The ability to collaborate and communicate well with others is also an important skill that employers desire in their employees (Beckman, 1990: Bruffee, 1993; Gubman, 1995; Kim, Moore, & Fouhy, 1995; King, 1995). Small group-based instructional methods such as cooperative and collaborative learning have been used to help students learn the skills of working well with others.

The rest of this article is only available to active members of Questia

Sign up now for a free, 1-day trial and receive full access to:

  • Questia's entire collection
  • Automatic bibliography creation
  • More helpful research tools like notes, citations, and highlights
  • Ad-free environment

Already a member? Log in now.

Notes for this article

Add a new note
If you are trying to select text to create highlights or citations, remember that you must now click or tap on the first word, and then click or tap on the last word.
One moment ...
Project items

Items saved from this article

This article has been saved
Highlights (0)
Some of your highlights are legacy items.

Highlights saved before July 30, 2012 will not be displayed on their respective source pages.

You can easily re-create the highlights by opening the book page or article, selecting the text, and clicking “Highlight.”

Citations (0)
Some of your citations are legacy items.

Any citation created before July 30, 2012 will labeled as a “Cited page.” New citations will be saved as cited passages, pages or articles.

We also added the ability to view new citations from your projects or the book or article where you created them.

Notes (0)
Bookmarks (0)

You have no saved items from this article

Project items include:
  • Saved book/article
  • Highlights
  • Quotes/citations
  • Notes
  • Bookmarks
Notes
Cite this article

Cited article

Style
Citations are available only to our active members.
Sign up now to cite pages or passages in MLA, APA and Chicago citation styles.

(Einhorn, 1992, p. 25)

(Einhorn 25)

1

1. Lois J. Einhorn, Abraham Lincoln, the Orator: Penetrating the Lincoln Legend (Westport, CT: Greenwood Press, 1992), 25, http://www.questia.com/read/27419298.

Cited article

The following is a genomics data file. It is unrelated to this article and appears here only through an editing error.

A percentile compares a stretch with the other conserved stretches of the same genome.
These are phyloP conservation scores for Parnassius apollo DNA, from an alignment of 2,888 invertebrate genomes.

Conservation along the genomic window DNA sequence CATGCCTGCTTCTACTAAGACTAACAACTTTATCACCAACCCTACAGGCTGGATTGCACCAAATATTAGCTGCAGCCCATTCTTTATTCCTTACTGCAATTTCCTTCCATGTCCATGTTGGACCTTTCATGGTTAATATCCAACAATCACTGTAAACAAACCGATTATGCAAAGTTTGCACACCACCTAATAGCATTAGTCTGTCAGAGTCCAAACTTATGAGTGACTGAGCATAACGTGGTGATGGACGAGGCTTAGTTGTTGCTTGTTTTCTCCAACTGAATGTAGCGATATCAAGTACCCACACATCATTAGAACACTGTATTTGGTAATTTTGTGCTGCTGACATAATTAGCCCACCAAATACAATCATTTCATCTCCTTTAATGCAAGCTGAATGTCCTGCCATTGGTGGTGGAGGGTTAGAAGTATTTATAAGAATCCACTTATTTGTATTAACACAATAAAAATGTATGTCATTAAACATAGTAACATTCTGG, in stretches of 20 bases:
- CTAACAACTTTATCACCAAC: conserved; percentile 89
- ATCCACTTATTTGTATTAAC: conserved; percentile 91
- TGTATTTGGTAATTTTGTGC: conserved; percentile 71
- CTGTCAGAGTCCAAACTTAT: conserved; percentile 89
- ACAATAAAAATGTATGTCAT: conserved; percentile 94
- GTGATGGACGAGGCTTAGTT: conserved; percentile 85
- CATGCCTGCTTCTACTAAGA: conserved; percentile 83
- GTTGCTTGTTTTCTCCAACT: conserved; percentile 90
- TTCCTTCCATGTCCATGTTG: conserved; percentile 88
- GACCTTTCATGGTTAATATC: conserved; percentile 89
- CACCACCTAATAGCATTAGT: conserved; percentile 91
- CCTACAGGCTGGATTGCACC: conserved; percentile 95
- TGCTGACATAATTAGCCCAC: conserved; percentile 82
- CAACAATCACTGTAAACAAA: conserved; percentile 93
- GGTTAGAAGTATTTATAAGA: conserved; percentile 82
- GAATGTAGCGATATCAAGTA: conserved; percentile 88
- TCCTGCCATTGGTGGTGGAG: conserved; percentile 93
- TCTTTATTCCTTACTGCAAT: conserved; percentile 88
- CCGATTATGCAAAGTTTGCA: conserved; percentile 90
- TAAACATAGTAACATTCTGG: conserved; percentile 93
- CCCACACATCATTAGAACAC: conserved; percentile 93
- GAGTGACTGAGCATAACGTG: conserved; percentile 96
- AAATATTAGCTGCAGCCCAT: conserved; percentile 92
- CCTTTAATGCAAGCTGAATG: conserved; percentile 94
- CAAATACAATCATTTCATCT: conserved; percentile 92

Integrating Technology and Interpersonal Communication to Prepare HDFS Majors for the Future
Settings

Settings

Typeface
Text size Smaller Larger
Search within

Search within this article

Look up

Look up a word

  • Dictionary
  • Thesaurus
Please submit a word or phrase above.
Print this page

Print this page

Why can't I print more than one page at a time?

Full screen

matching results for page

Cited passage

Style
Citations are available only to our active members.
Sign up now to cite pages or passages in MLA, APA and Chicago citation styles.

"Portraying himself as an honest, ordinary person helped Lincoln identify with his audiences." (Einhorn, 1992, p. 25).

"Portraying himself as an honest, ordinary person helped Lincoln identify with his audiences." (Einhorn 25)

"Portraying himself as an honest, ordinary person helped Lincoln identify with his audiences."1

1. Lois J. Einhorn, Abraham Lincoln, the Orator: Penetrating the Lincoln Legend (Westport, CT: Greenwood Press, 1992), 25, http://www.questia.com/read/27419298.

Cited passage

Welcome to the new Questia Reader

The Questia Reader has been updated to provide you with an even better online reading experience.  It is now 100% Responsive, which means you can read our books and articles on any sized device you wish.  All of your favorite tools like notes, highlights, and citations are still here, but the way you select text has been updated to be easier to use, especially on touchscreen devices.  Here's how:

1. Click or tap the first word you want to select.
2. Click or tap the last word you want to select.

OK, got it!

Thanks for trying Questia!

Please continue trying out our research tools, but please note, full functionality is available only to our active members.

Your work will be lost once you leave this Web page.

For full access in an ad-free environment, sign up now for a FREE, 1-day trial.

Already a member? Log in now.